Visualizing data in-browser

2nd March, 2012

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Before we talk about the best way to use the modern browser for data visualization, lets look at some older techniques.


Vector Markup Language (VML) is a way of rendering content in Internet Explorer. It is similar but annoyingly different to SVG.

VML is often used by libraries as a stop gap. For example, Raphaël and dojox.gfx use VML for Internet Explorer but SVG in other browsers.

VML started to die with the rise of Firefox & WebKit-based browsers, and Silverlight didn’t help either. The future of VML is clear, with Microsoft finally dropping it in Internet Explorer 10 .

Anyone developing VML now should just stop and start reading the SVG spec.


Inspired by the brilliant Google Maps implementation back in 2005, the Ajax technique renders content on the server and transmits images up to the browser on demand. Surprisingly the technique is still used by visualization vendors today, with Tableau Public being an obvious example. (Tableau itself is great system – we’re just not big fans of the public web implementation!)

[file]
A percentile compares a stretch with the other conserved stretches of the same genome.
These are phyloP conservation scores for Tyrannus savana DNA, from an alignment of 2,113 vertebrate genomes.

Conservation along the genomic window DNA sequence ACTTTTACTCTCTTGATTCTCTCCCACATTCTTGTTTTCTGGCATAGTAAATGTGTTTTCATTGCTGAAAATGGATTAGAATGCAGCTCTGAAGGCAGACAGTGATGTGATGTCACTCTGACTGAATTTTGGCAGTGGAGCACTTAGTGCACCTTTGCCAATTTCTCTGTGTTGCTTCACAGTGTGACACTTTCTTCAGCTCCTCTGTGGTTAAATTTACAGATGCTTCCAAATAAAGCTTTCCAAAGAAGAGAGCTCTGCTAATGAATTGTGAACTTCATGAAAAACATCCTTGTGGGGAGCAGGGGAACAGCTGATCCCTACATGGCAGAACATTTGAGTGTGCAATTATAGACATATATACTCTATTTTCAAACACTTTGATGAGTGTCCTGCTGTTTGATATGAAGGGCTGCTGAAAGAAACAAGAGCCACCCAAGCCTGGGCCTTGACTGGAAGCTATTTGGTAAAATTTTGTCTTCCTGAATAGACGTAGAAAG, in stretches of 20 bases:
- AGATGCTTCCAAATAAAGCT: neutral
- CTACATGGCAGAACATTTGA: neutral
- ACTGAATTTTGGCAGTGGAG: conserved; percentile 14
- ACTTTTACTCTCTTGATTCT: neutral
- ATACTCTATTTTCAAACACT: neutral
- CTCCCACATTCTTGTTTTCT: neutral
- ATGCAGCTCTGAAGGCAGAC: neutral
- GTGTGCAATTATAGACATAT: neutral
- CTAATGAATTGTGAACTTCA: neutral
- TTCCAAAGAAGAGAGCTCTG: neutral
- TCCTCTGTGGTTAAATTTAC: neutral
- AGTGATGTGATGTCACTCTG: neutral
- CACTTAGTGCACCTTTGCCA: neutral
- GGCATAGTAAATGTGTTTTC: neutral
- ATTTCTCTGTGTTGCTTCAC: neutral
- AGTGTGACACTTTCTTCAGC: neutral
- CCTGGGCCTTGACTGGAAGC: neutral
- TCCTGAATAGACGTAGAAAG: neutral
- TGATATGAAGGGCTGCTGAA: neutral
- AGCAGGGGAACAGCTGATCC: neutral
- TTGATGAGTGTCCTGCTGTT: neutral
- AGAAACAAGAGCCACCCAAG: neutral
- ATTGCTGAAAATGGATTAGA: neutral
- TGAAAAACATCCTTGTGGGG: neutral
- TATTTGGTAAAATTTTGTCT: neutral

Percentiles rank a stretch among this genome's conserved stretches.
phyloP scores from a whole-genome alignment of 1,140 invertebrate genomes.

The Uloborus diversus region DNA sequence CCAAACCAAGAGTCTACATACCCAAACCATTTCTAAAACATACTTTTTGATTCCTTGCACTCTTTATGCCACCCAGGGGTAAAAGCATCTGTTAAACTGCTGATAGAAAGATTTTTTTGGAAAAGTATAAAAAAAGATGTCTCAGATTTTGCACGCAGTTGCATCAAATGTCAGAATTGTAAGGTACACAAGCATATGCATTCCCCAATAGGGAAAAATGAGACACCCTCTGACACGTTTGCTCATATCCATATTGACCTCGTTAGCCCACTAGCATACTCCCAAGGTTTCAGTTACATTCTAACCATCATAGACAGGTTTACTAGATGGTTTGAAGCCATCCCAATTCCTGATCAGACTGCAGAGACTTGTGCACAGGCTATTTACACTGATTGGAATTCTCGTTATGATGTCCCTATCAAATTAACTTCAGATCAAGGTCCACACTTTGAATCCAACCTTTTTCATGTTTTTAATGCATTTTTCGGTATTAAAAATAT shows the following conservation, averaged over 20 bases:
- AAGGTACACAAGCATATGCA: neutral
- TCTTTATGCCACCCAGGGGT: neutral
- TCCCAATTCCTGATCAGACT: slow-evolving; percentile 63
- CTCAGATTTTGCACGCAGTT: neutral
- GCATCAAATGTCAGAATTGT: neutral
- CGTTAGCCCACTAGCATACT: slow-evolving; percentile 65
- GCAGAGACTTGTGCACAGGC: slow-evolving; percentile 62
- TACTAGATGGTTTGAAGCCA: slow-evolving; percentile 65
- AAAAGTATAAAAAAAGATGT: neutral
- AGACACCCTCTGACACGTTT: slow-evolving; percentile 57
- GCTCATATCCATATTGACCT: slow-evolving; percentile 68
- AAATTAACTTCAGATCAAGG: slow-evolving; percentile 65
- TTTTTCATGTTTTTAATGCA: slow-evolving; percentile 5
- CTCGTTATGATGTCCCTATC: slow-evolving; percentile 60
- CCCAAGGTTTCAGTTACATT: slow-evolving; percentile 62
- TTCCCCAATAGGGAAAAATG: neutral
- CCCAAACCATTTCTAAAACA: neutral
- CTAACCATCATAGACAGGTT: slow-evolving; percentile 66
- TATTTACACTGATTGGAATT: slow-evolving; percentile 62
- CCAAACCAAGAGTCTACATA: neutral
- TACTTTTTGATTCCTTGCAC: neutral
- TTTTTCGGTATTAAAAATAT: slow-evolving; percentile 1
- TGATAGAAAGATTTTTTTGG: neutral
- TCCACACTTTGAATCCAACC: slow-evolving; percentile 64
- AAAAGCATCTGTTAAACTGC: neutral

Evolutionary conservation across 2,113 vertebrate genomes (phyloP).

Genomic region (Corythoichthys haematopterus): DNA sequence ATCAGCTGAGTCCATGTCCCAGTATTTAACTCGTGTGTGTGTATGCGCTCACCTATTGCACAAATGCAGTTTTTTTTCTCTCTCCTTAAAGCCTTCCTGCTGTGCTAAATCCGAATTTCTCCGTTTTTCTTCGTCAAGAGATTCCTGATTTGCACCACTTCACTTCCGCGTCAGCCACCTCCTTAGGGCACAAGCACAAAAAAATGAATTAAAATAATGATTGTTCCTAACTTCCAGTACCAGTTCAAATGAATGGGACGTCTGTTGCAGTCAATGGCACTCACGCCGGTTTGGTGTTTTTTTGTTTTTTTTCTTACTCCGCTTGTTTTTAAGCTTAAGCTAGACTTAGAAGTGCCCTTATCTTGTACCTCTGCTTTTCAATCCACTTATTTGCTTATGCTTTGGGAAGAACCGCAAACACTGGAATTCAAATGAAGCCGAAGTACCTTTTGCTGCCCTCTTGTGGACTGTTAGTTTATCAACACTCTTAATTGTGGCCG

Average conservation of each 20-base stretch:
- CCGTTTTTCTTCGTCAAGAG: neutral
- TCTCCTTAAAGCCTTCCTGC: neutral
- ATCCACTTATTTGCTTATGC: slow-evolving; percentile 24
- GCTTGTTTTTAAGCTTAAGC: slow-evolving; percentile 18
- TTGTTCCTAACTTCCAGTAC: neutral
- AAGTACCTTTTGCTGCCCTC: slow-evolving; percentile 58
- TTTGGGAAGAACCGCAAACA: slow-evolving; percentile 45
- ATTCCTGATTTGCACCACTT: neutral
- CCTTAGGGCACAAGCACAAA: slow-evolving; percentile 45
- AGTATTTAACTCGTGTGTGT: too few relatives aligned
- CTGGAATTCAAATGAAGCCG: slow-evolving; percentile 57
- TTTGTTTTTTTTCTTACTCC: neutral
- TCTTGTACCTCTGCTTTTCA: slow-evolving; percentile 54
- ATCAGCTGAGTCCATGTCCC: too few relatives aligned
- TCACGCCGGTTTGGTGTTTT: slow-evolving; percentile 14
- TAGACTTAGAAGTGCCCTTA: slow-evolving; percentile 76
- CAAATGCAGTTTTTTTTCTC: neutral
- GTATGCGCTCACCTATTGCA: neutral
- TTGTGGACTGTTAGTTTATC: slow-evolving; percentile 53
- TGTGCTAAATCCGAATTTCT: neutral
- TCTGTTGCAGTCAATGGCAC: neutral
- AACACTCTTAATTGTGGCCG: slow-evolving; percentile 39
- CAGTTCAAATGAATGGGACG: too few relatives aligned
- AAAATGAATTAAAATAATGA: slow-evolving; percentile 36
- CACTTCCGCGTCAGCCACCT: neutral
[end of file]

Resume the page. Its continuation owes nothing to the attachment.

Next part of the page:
The technique has advantages and disadvantages.

One advantage is that the trick works well on all browsers – after all, all the browser needs to do is respond to user actions and get images asynchronously. If your browser can’t do that then you really are in the 1990s!

From a software development perspective there are advantages in terms of existing libraries. Provided you can cope with the server loading problem (which is non-trivial), you can continue using your existing Java, Python or .NET code.

But there are major disadvantages. The first is obvious – animation is going to be very difficult if every frame has to be retrieved over the network. Interactivity in general is a problem as there will be perceptible lags between user activity and getting new images. And each image eats bandwidth. If you are on a low bandwidth connection, the Ajax approach just isn’t going to cut it.

DOM manipulation

Direct DOM manipulation uses standard DOM elements, like divs, and positions them absolutely. D3 can be used like this, though most people will use D3 with SVG.

Generally things will work across all browsers although you will need to test them. For text rendering this technique works really well. The browser is a great text rendering machine so it makes a lot of sense to use it. CSS can be used to style your visual elements, giving a nice separation of concerns.

One disadvantage is that it can be hard to retrieve the actual image generated – to post back to the server for example. A second issue from a programming perspective is the large amount of DOM expertise needed.

Out of the techniques we’ve talked about here, this one is the most interesting going forward, with browsers getting faster and CSS3 helping with transitions and animation.

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